I usually lean towards the more difficult trails. But sometimes the occasion calls for something different. So on my last full day in Bar Harbor this past year, my dad and I decided to head out and hike a more “reasonable” trail (his words, not mine). And that’s where the Great Head Trail came in.
Located near Sand Beach, I was not expecting this trail to have the views it did. Trust me, this trail has an incredible coastline. The view from the top and along the ocean side was breathtaking. If you want to see some of Acadia’s famed coastal cliffs, then this trail’s got you covered. I was definitely impressed, and I think you will be too! If you have the time while exploring Acadia National Park, I’d try hiking the Great Head Trail!
Start With The Schooner Head Overlook
My dad and I were not planning on joining the parking masses at Sand Beach. Instead we were going to head straight for the trailhead’s small parking lot. So why not stop at the Schooner Head Overlook as well?
The Schooner Head Overlook has a large circular parking lot. From there you’ll want to make your way down to the water via the trail at the back of the lot.
The trail descends a couple hundred feet or so to the water, so be prepared for that. It is very well maintained though.
Once you reach the water, make your ways out onto the rocks carefully. It is a steep drop into the water. Plus the waves can look very foreboding (like the windy day we went).
My two favorite features were the magnificent house perched on the end of Schooner Head and the cool little sea cave. It’s hard to see it in the pictures, but watching the water rushing in and out was quite fascinating.
Great Head Trail Guide
If your main reason for heading out is to hike the Great Head Trail, I would definitely head straight to the parking lot and skip the madness at Sand Beach. (You’ll have a chance to walk its shores anyway.)
My dad and I hiked the trail in a clockwise direction. And we were so glad we did. The parking lot sits at about 80ft above sea level. The summit of the Great Head is at 145ft.
If you go in a clockwise direction, you’ll make your way towards the summit gradually. Though the trail will dip down towards the water, it’ll then ascend towards the top of the Great Head. We took a mini break by the water when we spotted a smaller trail heading out towards a small clearing by the ocean.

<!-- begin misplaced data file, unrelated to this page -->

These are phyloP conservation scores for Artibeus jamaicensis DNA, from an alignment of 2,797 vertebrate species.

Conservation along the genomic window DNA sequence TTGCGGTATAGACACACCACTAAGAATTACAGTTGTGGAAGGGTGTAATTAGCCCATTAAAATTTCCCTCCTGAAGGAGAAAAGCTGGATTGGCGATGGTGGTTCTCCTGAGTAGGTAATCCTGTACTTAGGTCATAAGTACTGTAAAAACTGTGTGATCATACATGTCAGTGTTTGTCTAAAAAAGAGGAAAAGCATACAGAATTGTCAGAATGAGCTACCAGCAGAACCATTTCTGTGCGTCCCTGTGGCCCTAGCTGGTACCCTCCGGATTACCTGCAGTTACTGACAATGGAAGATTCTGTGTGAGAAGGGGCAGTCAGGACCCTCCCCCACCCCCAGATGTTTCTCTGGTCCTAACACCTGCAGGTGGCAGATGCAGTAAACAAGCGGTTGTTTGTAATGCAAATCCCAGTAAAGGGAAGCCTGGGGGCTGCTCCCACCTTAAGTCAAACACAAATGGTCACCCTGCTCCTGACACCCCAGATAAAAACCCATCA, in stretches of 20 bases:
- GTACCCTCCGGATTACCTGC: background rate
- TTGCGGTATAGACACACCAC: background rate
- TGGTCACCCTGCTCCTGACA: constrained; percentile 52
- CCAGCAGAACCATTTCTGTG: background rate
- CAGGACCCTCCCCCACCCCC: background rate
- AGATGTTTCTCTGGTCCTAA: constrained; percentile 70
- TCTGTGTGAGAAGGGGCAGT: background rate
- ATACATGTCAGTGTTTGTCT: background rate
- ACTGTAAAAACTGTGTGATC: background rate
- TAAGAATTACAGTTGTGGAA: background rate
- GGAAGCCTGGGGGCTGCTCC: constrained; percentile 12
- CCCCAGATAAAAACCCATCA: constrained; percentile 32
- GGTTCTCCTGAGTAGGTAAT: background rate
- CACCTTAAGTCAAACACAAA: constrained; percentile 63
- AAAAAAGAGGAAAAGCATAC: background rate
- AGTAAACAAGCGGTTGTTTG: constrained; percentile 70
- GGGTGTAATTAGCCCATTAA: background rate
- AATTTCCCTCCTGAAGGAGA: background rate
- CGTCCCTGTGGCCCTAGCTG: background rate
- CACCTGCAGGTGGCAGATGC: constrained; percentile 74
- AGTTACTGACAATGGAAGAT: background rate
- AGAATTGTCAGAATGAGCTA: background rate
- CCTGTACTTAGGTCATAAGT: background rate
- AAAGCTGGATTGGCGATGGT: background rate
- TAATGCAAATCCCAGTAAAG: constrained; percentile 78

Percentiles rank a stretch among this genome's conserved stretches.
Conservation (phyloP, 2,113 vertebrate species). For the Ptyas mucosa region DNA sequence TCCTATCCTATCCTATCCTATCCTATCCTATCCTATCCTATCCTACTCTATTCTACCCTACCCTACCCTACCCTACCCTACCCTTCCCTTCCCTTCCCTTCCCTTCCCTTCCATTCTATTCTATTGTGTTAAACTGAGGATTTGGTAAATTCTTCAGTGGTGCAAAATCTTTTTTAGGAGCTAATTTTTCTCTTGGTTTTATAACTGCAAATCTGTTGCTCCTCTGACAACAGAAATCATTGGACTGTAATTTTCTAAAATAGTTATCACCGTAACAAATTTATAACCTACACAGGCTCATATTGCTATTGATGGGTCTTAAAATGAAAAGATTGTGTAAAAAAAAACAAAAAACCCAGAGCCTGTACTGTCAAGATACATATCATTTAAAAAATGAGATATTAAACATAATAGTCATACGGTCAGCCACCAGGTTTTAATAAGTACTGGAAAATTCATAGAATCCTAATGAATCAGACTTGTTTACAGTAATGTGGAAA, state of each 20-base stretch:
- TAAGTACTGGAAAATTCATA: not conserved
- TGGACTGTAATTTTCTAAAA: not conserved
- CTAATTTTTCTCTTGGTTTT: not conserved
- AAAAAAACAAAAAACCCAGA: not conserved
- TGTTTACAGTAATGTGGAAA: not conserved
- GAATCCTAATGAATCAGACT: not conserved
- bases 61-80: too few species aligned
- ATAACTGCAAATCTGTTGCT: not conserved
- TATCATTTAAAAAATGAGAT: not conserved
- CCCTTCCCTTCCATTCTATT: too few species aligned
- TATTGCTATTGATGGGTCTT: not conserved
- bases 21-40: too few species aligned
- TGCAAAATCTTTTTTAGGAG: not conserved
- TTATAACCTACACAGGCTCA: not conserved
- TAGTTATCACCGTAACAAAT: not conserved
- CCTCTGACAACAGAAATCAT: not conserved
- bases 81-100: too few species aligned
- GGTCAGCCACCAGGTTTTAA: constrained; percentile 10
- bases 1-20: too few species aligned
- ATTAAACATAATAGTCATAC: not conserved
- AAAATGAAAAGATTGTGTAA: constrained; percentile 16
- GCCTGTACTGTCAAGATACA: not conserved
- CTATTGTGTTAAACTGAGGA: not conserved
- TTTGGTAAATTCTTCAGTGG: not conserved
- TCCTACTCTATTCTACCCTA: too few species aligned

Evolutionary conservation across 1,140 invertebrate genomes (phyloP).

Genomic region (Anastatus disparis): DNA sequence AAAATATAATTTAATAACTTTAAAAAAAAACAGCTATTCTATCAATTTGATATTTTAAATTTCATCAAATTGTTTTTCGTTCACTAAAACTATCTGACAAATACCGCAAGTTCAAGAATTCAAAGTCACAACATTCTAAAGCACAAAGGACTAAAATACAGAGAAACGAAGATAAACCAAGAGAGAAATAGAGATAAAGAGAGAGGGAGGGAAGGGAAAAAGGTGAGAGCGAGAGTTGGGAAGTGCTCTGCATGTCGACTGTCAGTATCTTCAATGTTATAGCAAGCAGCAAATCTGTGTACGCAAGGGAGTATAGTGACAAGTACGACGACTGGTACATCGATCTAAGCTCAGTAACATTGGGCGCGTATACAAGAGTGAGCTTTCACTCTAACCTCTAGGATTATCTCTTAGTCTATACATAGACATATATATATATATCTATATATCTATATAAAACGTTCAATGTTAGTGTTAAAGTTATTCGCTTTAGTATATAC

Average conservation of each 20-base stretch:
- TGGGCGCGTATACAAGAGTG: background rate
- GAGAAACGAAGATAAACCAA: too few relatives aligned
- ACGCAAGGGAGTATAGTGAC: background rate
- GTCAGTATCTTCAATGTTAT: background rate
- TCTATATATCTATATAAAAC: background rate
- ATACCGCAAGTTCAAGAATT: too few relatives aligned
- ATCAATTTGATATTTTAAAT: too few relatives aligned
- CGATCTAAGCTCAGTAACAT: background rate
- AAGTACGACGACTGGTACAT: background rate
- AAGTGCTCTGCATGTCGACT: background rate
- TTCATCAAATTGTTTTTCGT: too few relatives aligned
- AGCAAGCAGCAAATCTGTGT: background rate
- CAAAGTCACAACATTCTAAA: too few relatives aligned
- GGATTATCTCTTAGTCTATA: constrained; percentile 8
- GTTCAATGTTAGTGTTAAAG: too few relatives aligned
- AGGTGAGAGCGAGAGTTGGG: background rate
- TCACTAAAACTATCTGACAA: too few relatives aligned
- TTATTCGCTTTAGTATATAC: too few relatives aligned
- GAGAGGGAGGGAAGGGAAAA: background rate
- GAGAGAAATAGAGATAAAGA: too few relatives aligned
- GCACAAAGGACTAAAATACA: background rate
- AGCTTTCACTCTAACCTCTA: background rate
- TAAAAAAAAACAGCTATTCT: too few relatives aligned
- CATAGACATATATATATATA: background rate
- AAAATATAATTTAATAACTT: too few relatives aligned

But the key here is that all of this elevation is done gradually. My dad (and I) had no trouble.
The hike to the top is also mostly under tree cover so there’s plenty of shade if you come on a sunny day. But once you reach the top, there is significantly less. The quintessential rocks and boulders of Acadia make up most of the summit of the Great Head.
My dad and I stayed here at the top for quite awhile. Mostly because we spotted a seal in the waters far below us. And so I lingered, binoculars glued to my eyes, waiting for his return.
The seal popped up several times (with long intervals in between) before disappearing and swimming away. I have a thing for seals. And I was so excited that I was able to see one on this trip.
If you want to see a seal, definitely bring binoculars. But I think we were also just very lucky that day. Seeing one here is not a guarantee.
After leaving the summit, the trail then makes it way across the top of the Great Head.
We wandered here. Often making our way across the rocks to get a better view of the coastline opposite us. We made a game of trying to find Thunder Hole on the other side of the water. My dad eventually spotted the people crowded around it through his binoculars, but we could make out nothing of the waves there.
Then Sand Beach & the Beehive popped into view. This was my favorite view from the Great Head.
From here though, it’s important to note that it is one steep climb down towards the beach. A bit of climbing, scrambling, and carefully letting yourself down all the way to the water. And both my dad and I were glad we were going down and not up.
If you haven’t been to Sand Beach, definitely go all the way down to the water. My family comes here on every visit and we love it.
Once you’re finished, head back to the trail and finish up the loop. This last little bit is fairly flat and we reached the car in no time.
I’ve mostly stuck to the iron-rung trails in Acadia National Park. But this was a nice change to that. And it’s a trail I could see myself returning to if I want something that’s decently level with some great views. And the possibility of seals. You can’t forget the seals.
Plus being able to hike this with my dad was special. As someone who is scared of heights, he has never wanted to join me out on those “crazy-people” trails. (Again his words.) So being able to share this experience with him is definitely something I’ll remember.
Time. My dad and I did this trail very liesurely. Plus I was probably seal watching at the top for at least an hour. So our time of about 3 hours is a bit unusual. You could hike this in 1-2 hours.
Cost. It doesn’t cost money to hike the Great Head Trail, but you will need a pass to enter Acadia National Park. I bought a weeklong pass for $25.
Hiking Map. The highlighted route in blue below was the path we took.